and Battery B.

            But their original movement was of course north with their left flank
            anchored on the turnpike fence. Could Patrick's and Gibbon's men see
            anything east of the turnpike fence? Or am I mistaked and your
            calculation
            is based on what they could see of the movement of the Texas Brigade as
            it
            moved in a northerly direction?

            The reason I even asked the question was that I had walked most of the
            ledge
            area and I really could not see anything past the post and rail fence as
            I
            looked east. I was under the impression that some of Starke's troops
            moving
            on the west side of the turnpike fence accompanying the Texans on their
            northward advance were the troops that Patrick and Gibbon's troops
            targeted. But I cannot recall where I got that information.

            I'll have to trek that area again sometime during the Anniversary Days
            next
            month. Thanks again, Todd.

            David Lutton
          • David Lutton
            Todd, Again many thanks for your analysis and expertise. I am always willing to make a field study in Sharpsburg, even when there really isn t anything to
            Message 5 of 27 , Aug 26, 2001
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              Todd,

              Again many thanks for your analysis and expertise. I am always willing to
              make a field study in Sharpsburg, even when there really isn't anything to
              study! Just another good excuse to make that 2 hour drive down Route 70!!
              Your map 3 does intrigue me though. When viewing the ground from the ledge,
              I was always looking directly east. Perhaps a view to the southeast would
              be instructive. I will let you know of the results.

              David Lutton

              ----- Original Message -----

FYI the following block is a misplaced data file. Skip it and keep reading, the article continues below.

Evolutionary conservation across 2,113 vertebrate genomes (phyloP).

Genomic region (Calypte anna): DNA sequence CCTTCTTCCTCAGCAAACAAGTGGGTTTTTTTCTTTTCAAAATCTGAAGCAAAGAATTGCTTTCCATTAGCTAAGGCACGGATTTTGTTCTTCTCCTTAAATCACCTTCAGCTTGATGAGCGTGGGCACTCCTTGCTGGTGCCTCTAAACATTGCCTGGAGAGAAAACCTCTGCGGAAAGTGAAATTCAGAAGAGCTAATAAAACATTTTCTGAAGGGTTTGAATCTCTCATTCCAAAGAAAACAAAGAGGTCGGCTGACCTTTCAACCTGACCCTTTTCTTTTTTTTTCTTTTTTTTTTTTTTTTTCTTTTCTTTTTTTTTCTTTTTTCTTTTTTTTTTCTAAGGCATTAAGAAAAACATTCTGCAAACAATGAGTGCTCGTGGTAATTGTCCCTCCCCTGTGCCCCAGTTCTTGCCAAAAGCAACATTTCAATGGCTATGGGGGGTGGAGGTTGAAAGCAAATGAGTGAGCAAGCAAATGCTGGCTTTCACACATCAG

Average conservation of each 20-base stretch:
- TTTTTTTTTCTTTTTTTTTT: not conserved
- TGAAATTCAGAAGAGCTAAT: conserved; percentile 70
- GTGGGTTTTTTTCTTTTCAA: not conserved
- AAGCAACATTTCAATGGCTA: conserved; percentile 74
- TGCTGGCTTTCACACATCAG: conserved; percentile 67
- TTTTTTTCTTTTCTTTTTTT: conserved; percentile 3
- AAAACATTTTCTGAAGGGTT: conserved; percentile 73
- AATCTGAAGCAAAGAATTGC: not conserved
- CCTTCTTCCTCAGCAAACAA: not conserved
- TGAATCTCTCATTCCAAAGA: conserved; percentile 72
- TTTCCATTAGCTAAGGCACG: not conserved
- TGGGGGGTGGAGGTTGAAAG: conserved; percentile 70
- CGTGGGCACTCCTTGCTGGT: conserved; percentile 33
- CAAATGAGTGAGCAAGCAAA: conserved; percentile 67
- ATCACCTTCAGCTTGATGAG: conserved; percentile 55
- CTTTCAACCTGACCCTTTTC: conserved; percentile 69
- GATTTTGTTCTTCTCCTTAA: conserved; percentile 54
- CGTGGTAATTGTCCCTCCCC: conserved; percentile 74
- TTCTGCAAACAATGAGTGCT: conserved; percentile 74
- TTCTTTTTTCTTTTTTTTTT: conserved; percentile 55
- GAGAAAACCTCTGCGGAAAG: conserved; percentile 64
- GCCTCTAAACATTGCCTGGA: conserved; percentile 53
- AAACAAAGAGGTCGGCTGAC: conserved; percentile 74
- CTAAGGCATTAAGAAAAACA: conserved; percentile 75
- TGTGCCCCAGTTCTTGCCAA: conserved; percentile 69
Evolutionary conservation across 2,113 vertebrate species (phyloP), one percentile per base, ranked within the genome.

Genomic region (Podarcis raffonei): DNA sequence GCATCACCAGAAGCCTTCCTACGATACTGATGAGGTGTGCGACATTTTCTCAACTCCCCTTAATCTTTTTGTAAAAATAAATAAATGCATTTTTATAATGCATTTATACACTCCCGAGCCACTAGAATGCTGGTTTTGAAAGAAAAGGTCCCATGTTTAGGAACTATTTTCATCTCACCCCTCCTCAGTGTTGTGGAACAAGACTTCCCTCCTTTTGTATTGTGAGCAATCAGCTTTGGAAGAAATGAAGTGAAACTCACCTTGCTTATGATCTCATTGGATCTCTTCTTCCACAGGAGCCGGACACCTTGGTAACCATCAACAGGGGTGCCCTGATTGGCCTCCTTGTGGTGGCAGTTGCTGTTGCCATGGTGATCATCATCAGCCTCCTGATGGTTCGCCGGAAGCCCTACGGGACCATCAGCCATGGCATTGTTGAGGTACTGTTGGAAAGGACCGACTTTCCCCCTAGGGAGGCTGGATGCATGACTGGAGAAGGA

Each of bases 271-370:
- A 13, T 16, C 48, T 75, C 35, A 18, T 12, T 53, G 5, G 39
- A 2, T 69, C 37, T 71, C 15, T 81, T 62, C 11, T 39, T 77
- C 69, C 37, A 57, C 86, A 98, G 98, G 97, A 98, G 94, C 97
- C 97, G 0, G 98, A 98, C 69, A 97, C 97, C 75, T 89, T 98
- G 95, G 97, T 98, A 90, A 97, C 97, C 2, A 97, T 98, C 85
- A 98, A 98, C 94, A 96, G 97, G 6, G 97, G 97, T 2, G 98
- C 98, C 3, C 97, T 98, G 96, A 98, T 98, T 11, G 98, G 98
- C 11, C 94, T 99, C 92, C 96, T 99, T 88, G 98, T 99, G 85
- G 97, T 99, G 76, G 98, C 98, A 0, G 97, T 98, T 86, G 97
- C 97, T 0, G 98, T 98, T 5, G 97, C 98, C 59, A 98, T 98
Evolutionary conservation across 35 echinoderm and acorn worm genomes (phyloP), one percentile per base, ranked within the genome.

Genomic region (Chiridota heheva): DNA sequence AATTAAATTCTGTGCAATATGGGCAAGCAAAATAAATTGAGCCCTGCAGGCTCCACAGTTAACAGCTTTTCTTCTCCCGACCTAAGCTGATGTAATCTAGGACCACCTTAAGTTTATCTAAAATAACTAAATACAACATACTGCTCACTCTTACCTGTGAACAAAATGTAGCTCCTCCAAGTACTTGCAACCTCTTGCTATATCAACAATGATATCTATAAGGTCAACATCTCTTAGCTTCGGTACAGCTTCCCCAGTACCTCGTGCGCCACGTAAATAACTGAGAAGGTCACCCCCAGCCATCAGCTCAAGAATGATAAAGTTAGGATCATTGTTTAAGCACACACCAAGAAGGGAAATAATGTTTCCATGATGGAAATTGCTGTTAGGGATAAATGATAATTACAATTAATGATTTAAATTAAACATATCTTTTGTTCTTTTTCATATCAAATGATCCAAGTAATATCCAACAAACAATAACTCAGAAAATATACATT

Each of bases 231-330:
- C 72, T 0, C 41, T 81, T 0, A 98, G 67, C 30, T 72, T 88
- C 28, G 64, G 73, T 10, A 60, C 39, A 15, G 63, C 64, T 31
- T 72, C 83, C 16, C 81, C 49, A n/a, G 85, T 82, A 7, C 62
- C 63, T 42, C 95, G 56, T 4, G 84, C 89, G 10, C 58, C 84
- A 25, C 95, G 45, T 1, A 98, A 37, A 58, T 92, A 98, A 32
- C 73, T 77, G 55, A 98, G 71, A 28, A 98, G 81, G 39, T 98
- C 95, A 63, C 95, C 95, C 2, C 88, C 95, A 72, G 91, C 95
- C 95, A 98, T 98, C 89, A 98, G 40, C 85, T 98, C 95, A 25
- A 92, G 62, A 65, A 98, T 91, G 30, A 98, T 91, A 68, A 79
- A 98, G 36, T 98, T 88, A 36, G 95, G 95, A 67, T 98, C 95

From: TR Livesey <westwood@...>
              To: <TalkAntietam@yahoogroups.com>
              Sent: Sunday, August 26, 2001 6:54 PM
              Subject: Re: [TalkAntietam] Article about Hoods Texans


              > David,
              >
              > Yes, I am showing Hoods troops after they had turned to meet union
              > troops
              > on their left.
              >
              > As for what could be seen, there are a variety of ways to try to
              > visualize that.
              >
              > I have created a 3rd map
              >
              > http://www.enteract.com/~westwood/hl4.gif
              >
              > which shows the region of interest with a blue zone of Union troops and
              > a red zone of potential Confederate troops. A (grossly exaggerated)
              > profile
              > map is inset on the lower left. I have shown a yellow line in the main
              > image to indicate the alignment of the profile. I have assumed that
              > both the Union and Confederate troops have an 'eye level' of 5 feet
              > above the ground. In the profile, you can see the discontinuity
              > of the red and blue zones - this is the 5 foot vantage point.
              >
              > If you place a straight edge on the profile, you should be able to see
              > that you can touch the blue zone and the red zone without cutting
              > through any intervening ground - that demonstrates a line of sight
              > between the two zones along this line. Furthermore, if you hold
              > the straight edge at the peak of the blue zone, and at the level
              > of the clover where the clover meets the red zone, you can see the
              > line cuts fairly deeply into the red zone, certainly to about the
              > peak of the high ground south of the cornfield, demonstrating that
              > you should be able to see somewhat into the red zone from the
              > blue zone (along this line).
              >
              > Of course, a field expedition should be used to back these predictions
              > up, but the evidence suggests that troops in these positions should
              > be able to see one another.
              >
              > TRL
              > -------------------------------------------------
              > David Lutton wrote:
              > Todd,
              >
              > Thanks for the information concerning the ledge area of the field. I do
              > have one question though. On both of your terrain maps I believe you
              > are